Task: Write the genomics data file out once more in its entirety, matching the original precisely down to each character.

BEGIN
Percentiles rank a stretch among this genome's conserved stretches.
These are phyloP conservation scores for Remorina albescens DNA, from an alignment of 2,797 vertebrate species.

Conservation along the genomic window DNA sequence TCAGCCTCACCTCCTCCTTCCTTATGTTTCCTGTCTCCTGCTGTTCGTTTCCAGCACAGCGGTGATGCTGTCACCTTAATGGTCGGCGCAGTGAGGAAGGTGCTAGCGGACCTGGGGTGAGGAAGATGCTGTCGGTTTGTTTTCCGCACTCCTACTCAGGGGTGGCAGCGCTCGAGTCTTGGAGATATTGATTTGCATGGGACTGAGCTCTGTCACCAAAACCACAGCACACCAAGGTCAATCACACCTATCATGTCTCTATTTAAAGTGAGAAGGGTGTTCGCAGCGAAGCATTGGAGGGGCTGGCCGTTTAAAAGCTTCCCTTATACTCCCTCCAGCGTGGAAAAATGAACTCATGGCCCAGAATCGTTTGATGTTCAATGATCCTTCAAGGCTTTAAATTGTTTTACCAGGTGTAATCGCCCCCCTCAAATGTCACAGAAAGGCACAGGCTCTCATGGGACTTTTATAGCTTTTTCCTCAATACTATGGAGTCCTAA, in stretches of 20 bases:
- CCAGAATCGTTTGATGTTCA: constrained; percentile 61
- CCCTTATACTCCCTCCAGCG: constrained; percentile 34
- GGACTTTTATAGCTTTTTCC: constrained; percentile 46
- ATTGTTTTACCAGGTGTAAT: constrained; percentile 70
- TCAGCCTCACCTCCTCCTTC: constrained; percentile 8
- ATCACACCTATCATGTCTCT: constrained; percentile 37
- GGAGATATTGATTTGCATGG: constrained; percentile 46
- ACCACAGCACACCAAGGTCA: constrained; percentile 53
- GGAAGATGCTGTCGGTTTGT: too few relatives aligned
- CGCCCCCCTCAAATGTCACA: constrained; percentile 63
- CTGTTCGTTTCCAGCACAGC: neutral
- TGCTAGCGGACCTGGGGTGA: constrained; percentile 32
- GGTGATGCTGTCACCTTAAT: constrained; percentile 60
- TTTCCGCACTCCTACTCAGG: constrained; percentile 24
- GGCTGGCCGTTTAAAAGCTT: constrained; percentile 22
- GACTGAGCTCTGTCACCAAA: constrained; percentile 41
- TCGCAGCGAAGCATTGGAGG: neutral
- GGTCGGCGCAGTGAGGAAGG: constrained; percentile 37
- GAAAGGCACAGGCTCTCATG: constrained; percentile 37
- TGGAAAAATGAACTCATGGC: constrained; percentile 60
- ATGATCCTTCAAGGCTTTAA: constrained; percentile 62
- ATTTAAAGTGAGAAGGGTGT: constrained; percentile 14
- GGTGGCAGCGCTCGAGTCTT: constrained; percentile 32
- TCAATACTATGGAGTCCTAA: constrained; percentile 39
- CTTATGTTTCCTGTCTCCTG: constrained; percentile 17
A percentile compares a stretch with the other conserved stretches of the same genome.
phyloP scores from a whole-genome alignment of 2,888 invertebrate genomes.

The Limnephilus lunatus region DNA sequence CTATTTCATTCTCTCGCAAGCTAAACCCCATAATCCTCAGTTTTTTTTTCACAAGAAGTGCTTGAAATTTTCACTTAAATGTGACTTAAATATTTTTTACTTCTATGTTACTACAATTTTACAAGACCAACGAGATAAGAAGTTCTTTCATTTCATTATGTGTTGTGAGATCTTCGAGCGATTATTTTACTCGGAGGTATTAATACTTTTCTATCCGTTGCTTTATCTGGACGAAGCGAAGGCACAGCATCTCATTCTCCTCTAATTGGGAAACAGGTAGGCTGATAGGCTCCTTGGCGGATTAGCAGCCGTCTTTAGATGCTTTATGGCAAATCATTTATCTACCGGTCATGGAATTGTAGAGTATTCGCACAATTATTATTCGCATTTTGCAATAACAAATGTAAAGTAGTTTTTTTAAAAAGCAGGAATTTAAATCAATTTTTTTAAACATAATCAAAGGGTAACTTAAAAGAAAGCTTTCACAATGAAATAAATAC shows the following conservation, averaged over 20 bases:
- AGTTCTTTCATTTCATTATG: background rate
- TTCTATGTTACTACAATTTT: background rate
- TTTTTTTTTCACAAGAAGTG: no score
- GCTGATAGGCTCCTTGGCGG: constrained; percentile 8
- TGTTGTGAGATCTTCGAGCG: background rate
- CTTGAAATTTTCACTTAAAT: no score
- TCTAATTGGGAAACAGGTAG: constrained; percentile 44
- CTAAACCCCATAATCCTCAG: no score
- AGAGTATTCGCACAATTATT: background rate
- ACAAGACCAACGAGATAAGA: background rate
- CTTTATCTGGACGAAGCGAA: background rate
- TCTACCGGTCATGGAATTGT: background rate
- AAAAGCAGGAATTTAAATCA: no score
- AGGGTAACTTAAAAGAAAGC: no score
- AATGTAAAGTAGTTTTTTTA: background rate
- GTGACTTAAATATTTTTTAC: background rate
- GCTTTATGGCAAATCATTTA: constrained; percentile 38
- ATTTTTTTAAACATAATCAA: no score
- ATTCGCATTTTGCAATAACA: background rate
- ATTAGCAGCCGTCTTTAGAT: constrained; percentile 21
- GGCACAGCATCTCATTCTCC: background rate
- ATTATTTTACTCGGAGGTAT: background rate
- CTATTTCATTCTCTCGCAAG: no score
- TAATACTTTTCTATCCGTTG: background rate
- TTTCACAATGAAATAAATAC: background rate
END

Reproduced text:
Percentiles rank a stretch among this genome's conserved stretches.
These are phyloP conservation scores for Remorina albescens DNA, from an alignment of 2,797 vertebrate species.

Conservation along the genomic window DNA sequence TCAGCCTCACCTCCTCCTTCCTTATGTTTCCTGTCTCCTGCTGTTCGTTTCCAGCACAGCGGTGATGCTGTCACCTTAATGGTCGGCGCAGTGAGGAAGGTGCTAGCGGACCTGGGGTGAGGAAGATGCTGTCGGTTTGTTTTCCGCACTCCTACTCAGGGGTGGCAGCGCTCGAGTCTTGGAGATATTGATTTGCATGGGACTGAGCTCTGTCACCAAAACCACAGCACACCAAGGTCAATCACACCTATCATGTCTCTATTTAAAGTGAGAAGGGTGTTCGCAGCGAAGCATTGGAGGGGCTGGCCGTTTAAAAGCTTCCCTTATACTCCCTCCAGCGTGGAAAAATGAACTCATGGCCCAGAATCGTTTGATGTTCAATGATCCTTCAAGGCTTTAAATTGTTTTACCAGGTGTAATCGCCCCCCTCAAATGTCACAGAAAGGCACAGGCTCTCATGGGACTTTTATAGCTTTTTCCTCAATACTATGGAGTCCTAA, in stretches of 20 bases:
- CCAGAATCGTTTGATGTTCA: constrained; percentile 61
- CCCTTATACTCCCTCCAGCG: constrained; percentile 34
- GGACTTTTATAGCTTTTTCC: constrained; percentile 46
- ATTGTTTTACCAGGTGTAAT: constrained; percentile 70
- TCAGCCTCACCTCCTCCTTC: constrained; percentile 8
- ATCACACCTATCATGTCTCT: constrained; percentile 37
- GGAGATATTGATTTGCATGG: constrained; percentile 46
- ACCACAGCACACCAAGGTCA: constrained; percentile 53
- GGAAGATGCTGTCGGTTTGT: too few relatives aligned
- CGCCCCCCTCAAATGTCACA: constrained; percentile 63
- CTGTTCGTTTCCAGCACAGC: neutral
- TGCTAGCGGACCTGGGGTGA: constrained; percentile 32
- GGTGATGCTGTCACCTTAAT: constrained; percentile 60
- TTTCCGCACTCCTACTCAGG: constrained; percentile 24
- GGCTGGCCGTTTAAAAGCTT: constrained; percentile 22
- GACTGAGCTCTGTCACCAAA: constrained; percentile 41
- TCGCAGCGAAGCATTGGAGG: neutral
- GGTCGGCGCAGTGAGGAAGG: constrained; percentile 37
- GAAAGGCACAGGCTCTCATG: constrained; percentile 37
- TGGAAAAATGAACTCATGGC: constrained; percentile 60
- ATGATCCTTCAAGGCTTTAA: constrained; percentile 62
- ATTTAAAGTGAGAAGGGTGT: constrained; percentile 14
- GGTGGCAGCGCTCGAGTCTT: constrained; percentile 32
- TCAATACTATGGAGTCCTAA: constrained; percentile 39
- CTTATGTTTCCTGTCTCCTG: constrained; percentile 17
A percentile compares a stretch with the other conserved stretches of the same genome.
phyloP scores from a whole-genome alignment of 2,888 invertebrate genomes.

The Limnephilus lunatus region DNA sequence CTATTTCATTCTCTCGCAAGCTAAACCCCATAATCCTCAGTTTTTTTTTCACAAGAAGTGCTTGAAATTTTCACTTAAATGTGACTTAAATATTTTTTACTTCTATGTTACTACAATTTTACAAGACCAACGAGATAAGAAGTTCTTTCATTTCATTATGTGTTGTGAGATCTTCGAGCGATTATTTTACTCGGAGGTATTAATACTTTTCTATCCGTTGCTTTATCTGGACGAAGCGAAGGCACAGCATCTCATTCTCCTCTAATTGGGAAACAGGTAGGCTGATAGGCTCCTTGGCGGATTAGCAGCCGTCTTTAGATGCTTTATGGCAAATCATTTATCTACCGGTCATGGAATTGTAGAGTATTCGCACAATTATTATTCGCATTTTGCAATAACAAATGTAAAGTAGTTTTTTTAAAAAGCAGGAATTTAAATCAATTTTTTTAAACATAATCAAAGGGTAACTTAAAAGAAAGCTTTCACAATGAAATAAATAC shows the following conservation, averaged over 20 bases:
- AGTTCTTTCATTTCATTATG: background rate
- TTCTATGTTACTACAATTTT: background rate
- TTTTTTTTTCACAAGAAGTG: no score
- GCTGATAGGCTCCTTGGCGG: constrained; percentile 8
- TGTTGTGAGATCTTCGAGCG: background rate
- CTTGAAATTTTCACTTAAAT: no score
- TCTAATTGGGAAACAGGTAG: constrained; percentile 44
- CTAAACCCCATAATCCTCAG: no score
- AGAGTATTCGCACAATTATT: background rate
- ACAAGACCAACGAGATAAGA: background rate
- CTTTATCTGGACGAAGCGAA: background rate
- TCTACCGGTCATGGAATTGT: background rate
- AAAAGCAGGAATTTAAATCA: no score
- AGGGTAACTTAAAAGAAAGC: no score
- AATGTAAAGTAGTTTTTTTA: background rate
- GTGACTTAAATATTTTTTAC: background rate
- GCTTTATGGCAAATCATTTA: constrained; percentile 38
- ATTTTTTTAAACATAATCAA: no score
- ATTCGCATTTTGCAATAACA: background rate
- ATTAGCAGCCGTCTTTAGAT: constrained; percentile 21
- GGCACAGCATCTCATTCTCC: background rate
- ATTATTTTACTCGGAGGTAT: background rate
- CTATTTCATTCTCTCGCAAG: no score
- TAATACTTTTCTATCCGTTG: background rate
- TTTCACAATGAAATAAATAC: background rate